AT Athens on the eleventh day of February (thence called Πιθοίγια, (the barrel-opening), they began to taste their new wine; and in old times (as it appears), before they drank, they offered some to the Gods, and prayed that that cordial liquor might prove good and wholesome. By us Thebans the month is named Προστατήριος, and it is our custom upon the sixth day to sacrifice to our good Genius and taste our new wine, after the zephyr has done blowing; for that wind makes wine ferment more than any other, [p. 280] and the liquor that can bear this fermentation is of a strong body and will keep well. My father offered the usual sacrifice, and when after supper the young men, my fellow-students, commended the wine, he started this question: Why does not new wine inebriate as soon as other? This seemed a paradox and incredible to most of us; but Hagias said, that luscious things were cloying and would presently satiate, and therefore few could drink enough to make them drunk; for when once the thirst is allayed, the appetite would be quickly palled by that unpleasant liquor; for that a luscious is different from a sweet taste, even the poet intimates, when he says,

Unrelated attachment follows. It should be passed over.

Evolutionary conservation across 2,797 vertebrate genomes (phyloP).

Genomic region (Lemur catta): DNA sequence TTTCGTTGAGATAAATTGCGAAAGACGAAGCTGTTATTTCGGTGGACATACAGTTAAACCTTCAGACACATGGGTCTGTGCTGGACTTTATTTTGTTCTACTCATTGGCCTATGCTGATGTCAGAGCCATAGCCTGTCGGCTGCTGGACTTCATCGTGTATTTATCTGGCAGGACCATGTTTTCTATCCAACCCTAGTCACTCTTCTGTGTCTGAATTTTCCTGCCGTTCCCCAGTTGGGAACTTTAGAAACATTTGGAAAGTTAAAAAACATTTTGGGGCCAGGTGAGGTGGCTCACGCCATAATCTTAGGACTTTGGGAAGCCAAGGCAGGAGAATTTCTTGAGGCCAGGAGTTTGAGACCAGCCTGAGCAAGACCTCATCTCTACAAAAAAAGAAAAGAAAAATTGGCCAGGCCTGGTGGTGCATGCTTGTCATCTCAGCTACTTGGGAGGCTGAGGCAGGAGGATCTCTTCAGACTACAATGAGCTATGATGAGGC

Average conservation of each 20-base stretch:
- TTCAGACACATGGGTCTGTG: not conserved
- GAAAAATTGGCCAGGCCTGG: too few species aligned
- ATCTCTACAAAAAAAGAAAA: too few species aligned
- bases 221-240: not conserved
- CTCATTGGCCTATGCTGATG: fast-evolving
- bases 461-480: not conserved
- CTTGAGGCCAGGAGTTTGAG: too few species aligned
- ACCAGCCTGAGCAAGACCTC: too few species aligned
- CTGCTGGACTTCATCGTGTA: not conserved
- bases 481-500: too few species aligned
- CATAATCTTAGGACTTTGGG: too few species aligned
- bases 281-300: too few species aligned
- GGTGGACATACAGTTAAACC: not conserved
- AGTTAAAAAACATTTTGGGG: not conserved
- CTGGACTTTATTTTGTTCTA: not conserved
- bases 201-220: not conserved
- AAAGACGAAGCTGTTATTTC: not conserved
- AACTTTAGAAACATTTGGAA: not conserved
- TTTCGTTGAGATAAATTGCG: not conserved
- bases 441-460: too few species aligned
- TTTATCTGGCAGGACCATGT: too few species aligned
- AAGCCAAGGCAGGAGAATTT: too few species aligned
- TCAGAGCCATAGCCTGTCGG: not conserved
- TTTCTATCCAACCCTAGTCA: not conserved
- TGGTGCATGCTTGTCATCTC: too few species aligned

With luscious wine, and with sweet milk and cheese.1Wine at first is sweet; afterward, as it grows old, it ferments and begins to be pricked a little; then it gets a sweet taste.